New York City Mayor Bill de Blasio
NEW YORK (USA TODAY) -- When he ran for mayor last year, Democrat Bill de Blasio
thrilled liberals when he promised universal pre-kindergarten funded by
taxing rich New Yorkers whose wealth skyrocketed under his billionaire
predecessor Mayor Michael Bloomberg. The idea encapsulated his campaign
theme - the fight against economic inequality - that is now being
adopted by the Democratic Party in races across the nation. And de
Blasio won by a landslide.
Now New York appears to be getting
universal preschool but not the tax. On Tuesday, Democratic Gov. Andrew
Cuomo did an end run around the mayor when he unveiled a state budget
that would fund full-day universal pre-K statewide, spending $1.5
billion over five years out of general funds. "The state will pay for
it, and the state will be proud to pay for it,'' Cuomo said.
news for four-year-olds and their parents; not so much for the city's
new mayor. The flght over how to fund preschool is putting de Blasio's
political mojo up against that of a governor looking to cruise to a
second term and perhaps beyond.
DeBlasio says his landslide in
November gave him a "mandate" for the tax increase, which must be
approved by the state. DeBlasio became the first Democrat to be elected
mayor since 1989, after triumphing over a more moderate candidate,
Council Speaker Christine Quinn, in a six-way Democratic primary, and
Republican Joe Lhota.
A tax to fund preschool "was arguably the
number-one proposal I put forward in an election I won with 73% of the
vote. I think the jury has come back,'' de Blasio said Tuesday in
response to Cuomo's proposal. "The people believe in this idea, they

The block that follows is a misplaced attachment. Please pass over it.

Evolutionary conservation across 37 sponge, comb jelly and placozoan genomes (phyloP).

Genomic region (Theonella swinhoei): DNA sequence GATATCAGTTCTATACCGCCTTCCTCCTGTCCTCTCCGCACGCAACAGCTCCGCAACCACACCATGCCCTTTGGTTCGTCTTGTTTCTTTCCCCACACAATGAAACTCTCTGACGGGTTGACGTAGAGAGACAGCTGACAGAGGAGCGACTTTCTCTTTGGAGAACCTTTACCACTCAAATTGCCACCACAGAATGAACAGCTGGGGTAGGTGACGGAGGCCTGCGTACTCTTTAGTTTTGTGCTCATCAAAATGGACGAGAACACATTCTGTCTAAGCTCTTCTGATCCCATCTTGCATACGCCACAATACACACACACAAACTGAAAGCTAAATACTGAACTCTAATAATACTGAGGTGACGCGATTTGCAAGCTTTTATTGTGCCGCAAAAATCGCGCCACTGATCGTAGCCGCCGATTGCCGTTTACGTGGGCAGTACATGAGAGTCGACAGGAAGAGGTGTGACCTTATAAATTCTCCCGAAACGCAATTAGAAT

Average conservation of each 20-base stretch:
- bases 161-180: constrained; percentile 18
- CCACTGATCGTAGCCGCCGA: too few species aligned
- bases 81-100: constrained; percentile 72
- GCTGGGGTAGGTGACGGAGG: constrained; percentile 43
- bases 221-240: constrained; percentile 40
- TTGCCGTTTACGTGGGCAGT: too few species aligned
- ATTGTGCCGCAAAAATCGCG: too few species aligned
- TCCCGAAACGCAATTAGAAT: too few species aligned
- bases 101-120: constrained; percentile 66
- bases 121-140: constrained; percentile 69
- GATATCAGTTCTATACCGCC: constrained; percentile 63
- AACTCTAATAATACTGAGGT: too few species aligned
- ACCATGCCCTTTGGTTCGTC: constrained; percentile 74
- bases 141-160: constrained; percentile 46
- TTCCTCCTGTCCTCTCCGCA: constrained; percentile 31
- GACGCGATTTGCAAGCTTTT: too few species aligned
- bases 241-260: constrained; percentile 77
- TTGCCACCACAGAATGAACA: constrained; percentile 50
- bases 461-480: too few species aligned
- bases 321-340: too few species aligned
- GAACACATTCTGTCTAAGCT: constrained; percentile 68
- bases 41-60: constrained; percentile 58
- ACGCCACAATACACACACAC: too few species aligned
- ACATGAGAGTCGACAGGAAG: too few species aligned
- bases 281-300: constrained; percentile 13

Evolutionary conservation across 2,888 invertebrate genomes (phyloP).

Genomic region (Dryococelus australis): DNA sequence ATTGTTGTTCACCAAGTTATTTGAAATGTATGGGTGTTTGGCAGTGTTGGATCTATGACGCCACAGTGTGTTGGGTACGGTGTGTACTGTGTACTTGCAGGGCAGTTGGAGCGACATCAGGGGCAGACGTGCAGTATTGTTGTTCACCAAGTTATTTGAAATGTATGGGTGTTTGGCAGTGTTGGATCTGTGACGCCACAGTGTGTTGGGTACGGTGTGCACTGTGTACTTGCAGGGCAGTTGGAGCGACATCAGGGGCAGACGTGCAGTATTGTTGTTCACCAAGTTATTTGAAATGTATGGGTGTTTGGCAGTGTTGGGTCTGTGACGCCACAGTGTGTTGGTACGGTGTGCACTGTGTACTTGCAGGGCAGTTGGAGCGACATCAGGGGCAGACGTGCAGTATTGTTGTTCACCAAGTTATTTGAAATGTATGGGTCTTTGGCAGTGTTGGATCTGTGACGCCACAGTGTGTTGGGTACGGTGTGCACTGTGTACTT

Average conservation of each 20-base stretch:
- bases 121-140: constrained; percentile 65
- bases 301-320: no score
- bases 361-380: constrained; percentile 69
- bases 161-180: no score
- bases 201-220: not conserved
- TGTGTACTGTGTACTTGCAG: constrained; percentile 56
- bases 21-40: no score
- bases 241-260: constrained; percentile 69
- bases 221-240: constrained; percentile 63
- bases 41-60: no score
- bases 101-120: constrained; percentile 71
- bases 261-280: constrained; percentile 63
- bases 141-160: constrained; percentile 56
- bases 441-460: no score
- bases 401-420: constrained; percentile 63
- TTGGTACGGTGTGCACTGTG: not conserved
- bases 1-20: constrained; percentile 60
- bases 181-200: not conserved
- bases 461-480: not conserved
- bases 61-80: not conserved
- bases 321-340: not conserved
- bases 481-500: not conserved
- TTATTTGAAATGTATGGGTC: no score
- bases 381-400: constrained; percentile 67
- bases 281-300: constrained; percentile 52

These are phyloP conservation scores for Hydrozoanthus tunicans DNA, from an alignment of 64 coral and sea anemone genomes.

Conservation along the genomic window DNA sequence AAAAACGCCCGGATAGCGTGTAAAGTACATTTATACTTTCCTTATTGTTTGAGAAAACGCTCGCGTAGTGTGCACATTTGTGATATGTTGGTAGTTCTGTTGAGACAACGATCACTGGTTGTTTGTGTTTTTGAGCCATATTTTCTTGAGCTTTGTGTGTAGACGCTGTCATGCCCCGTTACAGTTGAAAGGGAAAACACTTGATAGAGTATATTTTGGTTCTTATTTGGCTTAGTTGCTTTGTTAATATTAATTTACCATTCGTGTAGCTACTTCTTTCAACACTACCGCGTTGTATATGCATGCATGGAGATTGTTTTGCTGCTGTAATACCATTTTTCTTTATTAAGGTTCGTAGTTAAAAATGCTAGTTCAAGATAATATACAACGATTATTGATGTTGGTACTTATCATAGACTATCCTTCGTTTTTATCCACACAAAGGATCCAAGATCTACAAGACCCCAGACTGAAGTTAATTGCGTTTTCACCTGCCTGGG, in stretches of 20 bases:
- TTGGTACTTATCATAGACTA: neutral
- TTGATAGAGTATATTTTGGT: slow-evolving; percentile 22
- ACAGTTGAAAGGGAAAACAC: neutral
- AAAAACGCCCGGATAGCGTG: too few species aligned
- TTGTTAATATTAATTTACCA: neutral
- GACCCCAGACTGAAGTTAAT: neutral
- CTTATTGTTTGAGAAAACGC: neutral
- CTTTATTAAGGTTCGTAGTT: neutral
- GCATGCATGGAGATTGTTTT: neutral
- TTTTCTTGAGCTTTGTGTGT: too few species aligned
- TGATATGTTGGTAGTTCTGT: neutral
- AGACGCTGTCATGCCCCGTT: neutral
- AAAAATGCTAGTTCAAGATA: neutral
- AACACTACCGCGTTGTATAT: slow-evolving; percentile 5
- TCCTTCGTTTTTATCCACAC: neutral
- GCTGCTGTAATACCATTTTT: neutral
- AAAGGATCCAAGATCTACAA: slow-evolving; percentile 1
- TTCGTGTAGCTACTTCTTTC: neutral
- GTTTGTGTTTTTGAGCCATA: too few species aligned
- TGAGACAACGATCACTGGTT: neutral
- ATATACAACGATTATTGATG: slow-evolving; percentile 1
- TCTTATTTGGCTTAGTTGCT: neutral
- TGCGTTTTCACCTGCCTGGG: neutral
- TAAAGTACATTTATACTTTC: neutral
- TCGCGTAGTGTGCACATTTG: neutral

want it, they want it to happen.'' A tax to fund preschool is more
"reliable" than annual state budget appropriations, he says.
before his inauguration, de Blasio had kicked off a "grassroots" public
relations campaign to press for universal pre-K. High-profile activists
for the universal pre-K plan include the Rev. Al Sharpton and Sex and the City
actress Cynthia Nixon. De Blasio also has a coalition of unions pushing
the state legislature on his behalf. His plan would enroll 50,000
children in full day preschool at a cost of $340 million annually,
financed by increasing the income tax rate by half a percentage point on
new Yorkers earning over half a million dollars annually.
got muscle because he won with an overwhelming majority of the voters,''
says Doug Muzzio. "He's got a bully pulpit with a huge megaphone.''
Losing the tax fight to Cuomo would be "certainly a loss of face'' for
de Blasio with his most liberal supporters.
But state approval for
a city tax hike does not appear to be forthcoming in an election year.
Cuomo's $138 billion budget increased funding for education and proposed
tax cuts of $2 billion. His preschool proposal allocates $100 million
in the first of five years for the entire state.
"Tax increases in
an election year are like asking to have your knees broken,'' says
Democratic consultant Hank Sheinkopf. "It's good populist rhetoric, but
it's not the most realistic approach.''
preschool without a tax increase burnishes Cuomo's liberal credentials
while maintaining a fiscal conservatism that is important to upstate
Cuomo wants a landslide of his own, Muzzio says. "That is
good for him no matter what his future desires are, whether it's 2016
presidential, 2020 presidential, or a 2018 re reelection.'' A Siena
College poll released Monday gave Cuomo a 66% favorability rating.
having made no moves to indicate he would run, Cuomo is often included
on lists of potential 2016 presidential candidates thanks to New York's
size and fundraising pool, as well as his own famous name. His father,
three-term governor Mario Cuomo was sought after by Democrats to run in
1992 but passed.
De Blasio should declare victory and move on to
other campaign promises like increasing affordable housing, says New
York Democratic consultant George Arzt. "The governor is a master
politician. (De Blasio) knows that firsthand. Why not call it a
Fewer than half of the four year olds in New York, or
44%, attend pre-K, according to the National Institute on Early
Education research at Rutgers University. New York passed a law calling
for universal preschool in 1997, but has never fully funded it. Florida
has 79% of its four-year-olds in preschool, the highest in the U.S.
cities, including Seattle and San Antonio, have funded preschools
through taxes when state funding has lagged, says Steve Barnett, the
institute's director. Cuomo's $1.5 billion plan "is a proposal that
takes things in the right direction and has a long term vision. That
certainly is good news.''